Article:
Renovating "The Nace Building"

1855 West Point Pike. September, 2018.
This building was built by Samuel Kriebel in 1874, the year after the Stony Creek Rail Road became operational. The property is directly adjacent to what was at the time the train station. He purchased the lot from Jonathan Lukens for $225. He must have liked the location because he then purchased an additional 7 acres from the Amos Jones estate (a farm) for $2228. That's about $49,000 today (2019).

An interesting aspect of the building is that it was completely clad in slate, with a slate roof.
In 1874, Sam Kriebel also built a hotel across the street from this building, on part of the seven acres he purchased. We might guess that both buildings were built almost simultaneously. That hotel burnt down in 1877, but it was immediately rebuilt. Today it is known as the "Pizza Time Saloon."

Across the street from the train station, Kriebel built the mill at the corner of West Point Pike and Jones Avenue in 1877, the same year his hotel burnt down and was rebuilt.

1907. This is Kriebel's store and hotel. The entire building is clad in slate.
Did Sam Kriebel live in the side facing us in the photo? According to The Ambler Gazette, July 25, 1918, Sam Kriebel lived on Garfield Ave. One side of this building is on Garfield Avenue. No structure on Garfield Avenue comes close to this in size.
On December 9, 2013 the building and adjacent property were sold by Jeff Clemens to Hoff Properties
2005. The West Point Deli.
Bookheimer Brothers. Approx 1950
                                                                                                                                                                                    Photo by Beverly Beam Fulmer
Harry Nace ran a store here from 1905 till 1942. From the look of the enclosed
 porch, Mister Nace and his family may have lived next to the store, on the left.
What else do we know about Harry Nace and his store? Thanks to one time resident Joy Boileau we have some dates. You can't really see it in the picture, but the curved sign over the front porch reads "WEST POINT POST OFFICE." The words "POST OFFICE" are also written on the window (click on the picture).

The post office opened in 1878. It was to the left as you walked in the front door. Mr. Nace was the Post Master from 1899 to April 30, 1942. In 1905 he purchased the building from Sam Kriebel for $5000.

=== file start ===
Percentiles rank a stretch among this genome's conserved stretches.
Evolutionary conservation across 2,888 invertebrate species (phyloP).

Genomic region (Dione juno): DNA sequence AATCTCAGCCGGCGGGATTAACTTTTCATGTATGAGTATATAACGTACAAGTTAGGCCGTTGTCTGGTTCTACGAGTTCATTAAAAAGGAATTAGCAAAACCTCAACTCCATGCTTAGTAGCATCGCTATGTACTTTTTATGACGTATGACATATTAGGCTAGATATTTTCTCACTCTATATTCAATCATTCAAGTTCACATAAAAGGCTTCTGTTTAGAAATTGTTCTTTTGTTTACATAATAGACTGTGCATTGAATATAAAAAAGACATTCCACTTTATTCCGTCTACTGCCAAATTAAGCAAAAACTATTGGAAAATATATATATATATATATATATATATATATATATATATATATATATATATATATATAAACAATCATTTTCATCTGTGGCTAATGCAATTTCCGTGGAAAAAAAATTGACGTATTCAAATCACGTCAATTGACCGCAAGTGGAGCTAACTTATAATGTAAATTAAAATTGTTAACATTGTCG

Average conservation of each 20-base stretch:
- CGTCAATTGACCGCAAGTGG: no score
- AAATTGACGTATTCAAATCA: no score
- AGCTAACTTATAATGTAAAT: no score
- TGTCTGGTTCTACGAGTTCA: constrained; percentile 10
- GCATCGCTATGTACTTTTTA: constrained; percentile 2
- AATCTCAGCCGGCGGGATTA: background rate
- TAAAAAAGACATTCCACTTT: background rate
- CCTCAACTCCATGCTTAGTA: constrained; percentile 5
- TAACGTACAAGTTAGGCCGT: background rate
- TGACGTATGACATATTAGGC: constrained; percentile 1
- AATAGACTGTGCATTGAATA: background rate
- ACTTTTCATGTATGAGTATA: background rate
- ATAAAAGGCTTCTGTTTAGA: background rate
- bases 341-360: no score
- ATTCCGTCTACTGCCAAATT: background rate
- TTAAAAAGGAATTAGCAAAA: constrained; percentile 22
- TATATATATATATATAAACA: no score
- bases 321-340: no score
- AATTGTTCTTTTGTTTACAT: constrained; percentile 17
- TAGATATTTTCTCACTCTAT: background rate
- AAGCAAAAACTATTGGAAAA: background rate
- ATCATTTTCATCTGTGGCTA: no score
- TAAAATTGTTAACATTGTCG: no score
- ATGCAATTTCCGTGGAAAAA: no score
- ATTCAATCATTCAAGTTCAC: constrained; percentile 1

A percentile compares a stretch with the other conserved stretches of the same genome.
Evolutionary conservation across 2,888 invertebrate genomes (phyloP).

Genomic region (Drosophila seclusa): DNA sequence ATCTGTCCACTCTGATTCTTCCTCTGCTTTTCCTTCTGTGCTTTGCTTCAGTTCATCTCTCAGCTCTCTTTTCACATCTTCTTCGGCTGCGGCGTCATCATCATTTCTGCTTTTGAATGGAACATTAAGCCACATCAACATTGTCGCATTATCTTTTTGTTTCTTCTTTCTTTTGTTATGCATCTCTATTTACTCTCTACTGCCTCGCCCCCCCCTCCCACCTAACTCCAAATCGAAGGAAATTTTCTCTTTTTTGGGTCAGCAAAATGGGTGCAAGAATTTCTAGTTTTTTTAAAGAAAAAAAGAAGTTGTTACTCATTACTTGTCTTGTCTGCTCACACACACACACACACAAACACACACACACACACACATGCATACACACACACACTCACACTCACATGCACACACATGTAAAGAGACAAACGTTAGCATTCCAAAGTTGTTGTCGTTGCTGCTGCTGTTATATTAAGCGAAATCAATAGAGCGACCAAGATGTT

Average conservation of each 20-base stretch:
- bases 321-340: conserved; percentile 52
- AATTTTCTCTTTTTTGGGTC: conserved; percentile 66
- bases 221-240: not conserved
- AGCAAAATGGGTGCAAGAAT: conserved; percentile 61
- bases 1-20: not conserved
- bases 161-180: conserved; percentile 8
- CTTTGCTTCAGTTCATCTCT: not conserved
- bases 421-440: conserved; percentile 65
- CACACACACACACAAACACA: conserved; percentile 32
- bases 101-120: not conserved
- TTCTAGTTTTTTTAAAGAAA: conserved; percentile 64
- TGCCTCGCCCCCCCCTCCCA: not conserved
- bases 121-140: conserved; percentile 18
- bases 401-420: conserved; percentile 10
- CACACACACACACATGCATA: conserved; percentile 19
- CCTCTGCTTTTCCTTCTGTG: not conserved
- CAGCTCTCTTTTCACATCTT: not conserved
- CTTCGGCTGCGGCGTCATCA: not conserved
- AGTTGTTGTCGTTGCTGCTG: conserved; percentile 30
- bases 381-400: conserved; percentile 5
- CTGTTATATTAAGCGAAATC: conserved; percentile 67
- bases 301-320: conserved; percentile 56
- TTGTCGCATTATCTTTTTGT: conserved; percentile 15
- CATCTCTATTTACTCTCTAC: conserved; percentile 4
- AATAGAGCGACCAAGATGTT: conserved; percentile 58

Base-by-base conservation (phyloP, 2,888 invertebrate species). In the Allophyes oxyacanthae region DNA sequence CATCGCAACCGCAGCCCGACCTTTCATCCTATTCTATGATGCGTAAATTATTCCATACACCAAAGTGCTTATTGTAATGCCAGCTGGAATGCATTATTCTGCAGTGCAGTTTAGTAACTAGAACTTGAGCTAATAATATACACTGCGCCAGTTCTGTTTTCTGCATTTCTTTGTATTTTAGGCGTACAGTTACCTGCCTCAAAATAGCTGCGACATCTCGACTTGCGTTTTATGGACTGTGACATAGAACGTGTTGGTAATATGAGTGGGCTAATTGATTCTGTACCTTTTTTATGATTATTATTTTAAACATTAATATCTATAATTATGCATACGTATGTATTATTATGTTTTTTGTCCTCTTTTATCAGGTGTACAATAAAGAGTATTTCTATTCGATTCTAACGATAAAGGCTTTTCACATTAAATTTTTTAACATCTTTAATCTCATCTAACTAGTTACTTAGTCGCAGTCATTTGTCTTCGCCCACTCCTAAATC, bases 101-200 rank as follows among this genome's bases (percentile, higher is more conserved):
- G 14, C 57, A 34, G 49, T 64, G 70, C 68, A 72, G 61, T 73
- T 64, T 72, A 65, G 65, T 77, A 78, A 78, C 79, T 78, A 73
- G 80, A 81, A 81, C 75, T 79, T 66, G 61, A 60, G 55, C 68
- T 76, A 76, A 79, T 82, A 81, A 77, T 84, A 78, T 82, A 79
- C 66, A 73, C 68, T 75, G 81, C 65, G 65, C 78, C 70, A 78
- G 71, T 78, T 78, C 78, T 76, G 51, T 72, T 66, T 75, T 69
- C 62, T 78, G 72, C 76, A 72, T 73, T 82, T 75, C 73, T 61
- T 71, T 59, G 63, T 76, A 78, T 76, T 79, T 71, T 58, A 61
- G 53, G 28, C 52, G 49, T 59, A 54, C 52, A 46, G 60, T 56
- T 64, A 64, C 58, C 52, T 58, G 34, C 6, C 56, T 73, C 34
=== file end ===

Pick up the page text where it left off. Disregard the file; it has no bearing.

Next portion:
The day after Harry Nace retired (May 1, 1942) Edward Bookheimer became Post Master. He kept this title till February 14, 1969. Along the way, he purchased the building and general store. Bookheimer had been working with Nace since at least 1921.

Joy Boileau remembers the store from the 1940s. She writes that on the first floor were groceries. Downstairs was sold everything from blue jeans to Thanksgiving serving dishes. From the Ambler Gazette we know there was a shoe department on the second floor. "It was a real general store", according to Joy.

Mr. Nace bought a delivery truck and installed a gasoline pump near the side of the store in February of 1915. He also acquired a "new and up-to-date" slicing machine for his meat department.
Most of these photographs can be found in the "Then/Now" section of this site, but they are haphazardly arranged.

This shed can be seen in some of the old pictures. It was demolished sometime around 2010.
To the right, what appears to be a hole in the ground is actually a staircase leading to what was once a barber shop. From around 1910 to the 1950s the barber was Dr. Frank Nolan. At some around 1914 he sold the shop to Nevin Kelly and then moved to Niagara Falls. In 1916 he came back and bought the shop back from Kelly.

In the 1950s and 60s  the name of the barber was Pete Franzoni.
The side and rear in 2018.
Entrance on the left faces Garfield Avenue. Though the address is 1855 West Point Pike, there are no entrances on West Point Pike.
This side faces the post office. This is the entrance for "Salon Siren."
Facing West Point Pike.
Currently there are two businesses and three apartments in this building. The following pages will show that it had become a bit of an eyesore before it was renovated. They will also show some of the various eateries that occupied the bottom-right side, as well as "The Shabby Attic" which occupied the left portion. Upstairs for some time was an illegal "Section 8' apartment. It was illegal because it only had one entrance and exit. It was possible to break into The Shabby Attic and run out the side door if there was a fire, but considering the amount of furniture in The Shabby Attic, it would probably be The Shabby Attic that was on fire.